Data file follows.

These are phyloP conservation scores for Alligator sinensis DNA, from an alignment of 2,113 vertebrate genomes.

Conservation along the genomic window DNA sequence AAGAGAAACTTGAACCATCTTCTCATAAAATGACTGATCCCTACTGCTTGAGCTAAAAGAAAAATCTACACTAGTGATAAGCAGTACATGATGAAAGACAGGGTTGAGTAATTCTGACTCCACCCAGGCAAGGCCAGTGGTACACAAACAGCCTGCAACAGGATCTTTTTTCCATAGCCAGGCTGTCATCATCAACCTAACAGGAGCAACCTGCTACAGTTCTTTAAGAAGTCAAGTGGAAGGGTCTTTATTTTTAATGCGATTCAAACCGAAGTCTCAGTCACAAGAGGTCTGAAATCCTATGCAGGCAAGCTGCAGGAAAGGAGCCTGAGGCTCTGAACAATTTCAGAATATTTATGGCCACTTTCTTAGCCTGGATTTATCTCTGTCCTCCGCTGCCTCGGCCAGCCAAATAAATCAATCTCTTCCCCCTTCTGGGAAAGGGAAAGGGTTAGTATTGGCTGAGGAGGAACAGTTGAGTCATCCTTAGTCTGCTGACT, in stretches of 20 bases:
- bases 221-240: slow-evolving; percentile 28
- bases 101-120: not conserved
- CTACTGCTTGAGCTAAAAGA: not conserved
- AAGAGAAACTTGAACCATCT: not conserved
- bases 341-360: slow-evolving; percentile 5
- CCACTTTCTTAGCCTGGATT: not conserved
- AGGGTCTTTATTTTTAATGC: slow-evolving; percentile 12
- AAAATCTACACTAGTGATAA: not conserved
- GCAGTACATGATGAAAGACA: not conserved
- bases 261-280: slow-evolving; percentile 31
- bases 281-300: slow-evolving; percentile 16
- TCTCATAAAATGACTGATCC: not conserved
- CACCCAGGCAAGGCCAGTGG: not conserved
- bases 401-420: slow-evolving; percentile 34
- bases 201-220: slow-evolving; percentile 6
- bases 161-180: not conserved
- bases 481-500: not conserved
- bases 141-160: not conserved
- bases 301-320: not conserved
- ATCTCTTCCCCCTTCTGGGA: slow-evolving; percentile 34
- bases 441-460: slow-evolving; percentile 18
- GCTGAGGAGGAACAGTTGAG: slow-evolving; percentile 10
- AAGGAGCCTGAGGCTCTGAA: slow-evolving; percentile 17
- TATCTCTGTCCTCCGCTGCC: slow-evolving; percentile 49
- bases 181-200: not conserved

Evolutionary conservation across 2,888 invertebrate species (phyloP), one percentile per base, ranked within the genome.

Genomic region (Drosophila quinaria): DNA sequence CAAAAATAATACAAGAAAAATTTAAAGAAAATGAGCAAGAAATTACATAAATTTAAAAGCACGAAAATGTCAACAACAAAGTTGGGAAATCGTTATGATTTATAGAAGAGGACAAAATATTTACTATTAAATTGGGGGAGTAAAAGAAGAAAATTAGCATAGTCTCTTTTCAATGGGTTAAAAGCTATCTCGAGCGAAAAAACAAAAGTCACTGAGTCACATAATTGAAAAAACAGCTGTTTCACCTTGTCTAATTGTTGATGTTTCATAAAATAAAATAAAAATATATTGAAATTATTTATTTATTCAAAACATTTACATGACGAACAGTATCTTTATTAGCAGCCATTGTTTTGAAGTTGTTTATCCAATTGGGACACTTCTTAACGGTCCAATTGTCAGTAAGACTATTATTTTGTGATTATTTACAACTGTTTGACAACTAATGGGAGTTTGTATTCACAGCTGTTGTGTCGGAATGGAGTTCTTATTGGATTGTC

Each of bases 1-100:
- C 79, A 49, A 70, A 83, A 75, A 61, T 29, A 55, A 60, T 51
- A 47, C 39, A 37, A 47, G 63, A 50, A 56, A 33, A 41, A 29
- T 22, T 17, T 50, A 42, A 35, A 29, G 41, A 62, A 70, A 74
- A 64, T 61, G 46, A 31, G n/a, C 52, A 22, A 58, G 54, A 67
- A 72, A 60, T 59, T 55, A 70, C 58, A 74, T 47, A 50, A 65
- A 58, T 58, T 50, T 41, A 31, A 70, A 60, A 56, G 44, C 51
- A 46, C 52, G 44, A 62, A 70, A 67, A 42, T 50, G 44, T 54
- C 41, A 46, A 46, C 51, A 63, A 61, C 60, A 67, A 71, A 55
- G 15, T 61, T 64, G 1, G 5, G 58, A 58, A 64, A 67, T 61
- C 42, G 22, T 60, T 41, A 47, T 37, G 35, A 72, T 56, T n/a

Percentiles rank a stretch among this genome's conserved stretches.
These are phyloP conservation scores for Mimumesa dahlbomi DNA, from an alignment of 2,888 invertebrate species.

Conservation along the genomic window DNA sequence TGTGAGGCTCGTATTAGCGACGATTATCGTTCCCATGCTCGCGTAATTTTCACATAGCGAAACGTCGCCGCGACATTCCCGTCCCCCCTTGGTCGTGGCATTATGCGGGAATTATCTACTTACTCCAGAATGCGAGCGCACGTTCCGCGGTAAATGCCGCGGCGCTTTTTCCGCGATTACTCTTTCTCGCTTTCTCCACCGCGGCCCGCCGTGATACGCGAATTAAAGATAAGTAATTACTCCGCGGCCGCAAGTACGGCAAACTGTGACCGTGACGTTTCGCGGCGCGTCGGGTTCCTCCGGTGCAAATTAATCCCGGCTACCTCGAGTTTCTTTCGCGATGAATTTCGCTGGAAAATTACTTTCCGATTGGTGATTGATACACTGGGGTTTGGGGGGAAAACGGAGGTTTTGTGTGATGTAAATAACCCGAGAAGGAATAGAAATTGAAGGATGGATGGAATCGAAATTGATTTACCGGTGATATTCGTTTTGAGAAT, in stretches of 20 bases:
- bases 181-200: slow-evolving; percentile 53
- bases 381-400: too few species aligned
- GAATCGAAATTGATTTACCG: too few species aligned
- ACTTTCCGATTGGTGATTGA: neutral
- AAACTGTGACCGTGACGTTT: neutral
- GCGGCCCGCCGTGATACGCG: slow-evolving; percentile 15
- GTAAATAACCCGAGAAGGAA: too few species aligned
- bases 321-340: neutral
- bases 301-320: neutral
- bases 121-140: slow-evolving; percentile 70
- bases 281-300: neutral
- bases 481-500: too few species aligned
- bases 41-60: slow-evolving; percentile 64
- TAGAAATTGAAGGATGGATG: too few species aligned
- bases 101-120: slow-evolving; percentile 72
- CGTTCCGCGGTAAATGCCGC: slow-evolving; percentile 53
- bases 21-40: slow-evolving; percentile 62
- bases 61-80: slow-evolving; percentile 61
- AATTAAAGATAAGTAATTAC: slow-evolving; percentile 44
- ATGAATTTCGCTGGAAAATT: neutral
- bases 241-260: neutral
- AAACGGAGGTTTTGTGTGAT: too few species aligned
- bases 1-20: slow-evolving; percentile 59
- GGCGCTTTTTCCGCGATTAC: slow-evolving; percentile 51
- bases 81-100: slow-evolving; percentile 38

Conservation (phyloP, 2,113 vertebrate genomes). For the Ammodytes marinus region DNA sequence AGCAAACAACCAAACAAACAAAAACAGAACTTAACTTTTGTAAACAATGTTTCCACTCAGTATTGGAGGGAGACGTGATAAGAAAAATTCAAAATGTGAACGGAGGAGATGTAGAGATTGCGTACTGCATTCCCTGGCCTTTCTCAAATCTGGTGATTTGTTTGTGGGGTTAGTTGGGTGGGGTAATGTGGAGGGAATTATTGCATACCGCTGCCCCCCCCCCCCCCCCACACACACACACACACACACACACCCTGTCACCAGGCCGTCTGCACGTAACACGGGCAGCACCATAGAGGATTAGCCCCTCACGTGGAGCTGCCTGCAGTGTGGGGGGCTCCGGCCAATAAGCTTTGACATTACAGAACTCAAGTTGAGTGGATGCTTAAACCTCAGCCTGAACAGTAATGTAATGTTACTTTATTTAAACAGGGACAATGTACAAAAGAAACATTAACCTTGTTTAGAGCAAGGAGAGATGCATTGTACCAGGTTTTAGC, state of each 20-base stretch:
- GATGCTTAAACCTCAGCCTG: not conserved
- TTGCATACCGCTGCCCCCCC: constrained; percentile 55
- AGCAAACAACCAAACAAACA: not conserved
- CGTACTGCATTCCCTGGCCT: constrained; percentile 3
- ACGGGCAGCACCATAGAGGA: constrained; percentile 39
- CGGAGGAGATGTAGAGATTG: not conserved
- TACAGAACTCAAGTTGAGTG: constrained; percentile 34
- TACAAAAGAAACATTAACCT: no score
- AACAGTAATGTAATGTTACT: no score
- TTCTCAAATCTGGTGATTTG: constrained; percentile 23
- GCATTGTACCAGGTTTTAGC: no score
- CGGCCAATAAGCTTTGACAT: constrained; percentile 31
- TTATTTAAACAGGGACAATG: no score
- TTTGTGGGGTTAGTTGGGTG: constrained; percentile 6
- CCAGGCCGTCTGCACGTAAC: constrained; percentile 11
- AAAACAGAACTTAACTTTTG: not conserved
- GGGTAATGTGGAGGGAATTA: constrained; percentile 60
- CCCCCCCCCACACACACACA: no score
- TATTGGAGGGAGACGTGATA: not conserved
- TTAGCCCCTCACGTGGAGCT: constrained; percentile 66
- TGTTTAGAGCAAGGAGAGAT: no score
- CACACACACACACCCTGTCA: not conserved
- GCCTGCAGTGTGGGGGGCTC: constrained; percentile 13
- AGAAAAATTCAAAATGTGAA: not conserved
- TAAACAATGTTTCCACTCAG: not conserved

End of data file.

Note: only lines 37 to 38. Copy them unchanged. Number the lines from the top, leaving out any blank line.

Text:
- A 46, C 52, G 44, A 62, A 70, A 67, A 42, T 50, G 44, T 54
- C 41, A 46, A 46, C 51, A 63, A 61, C 60, A 67, A 71, A 55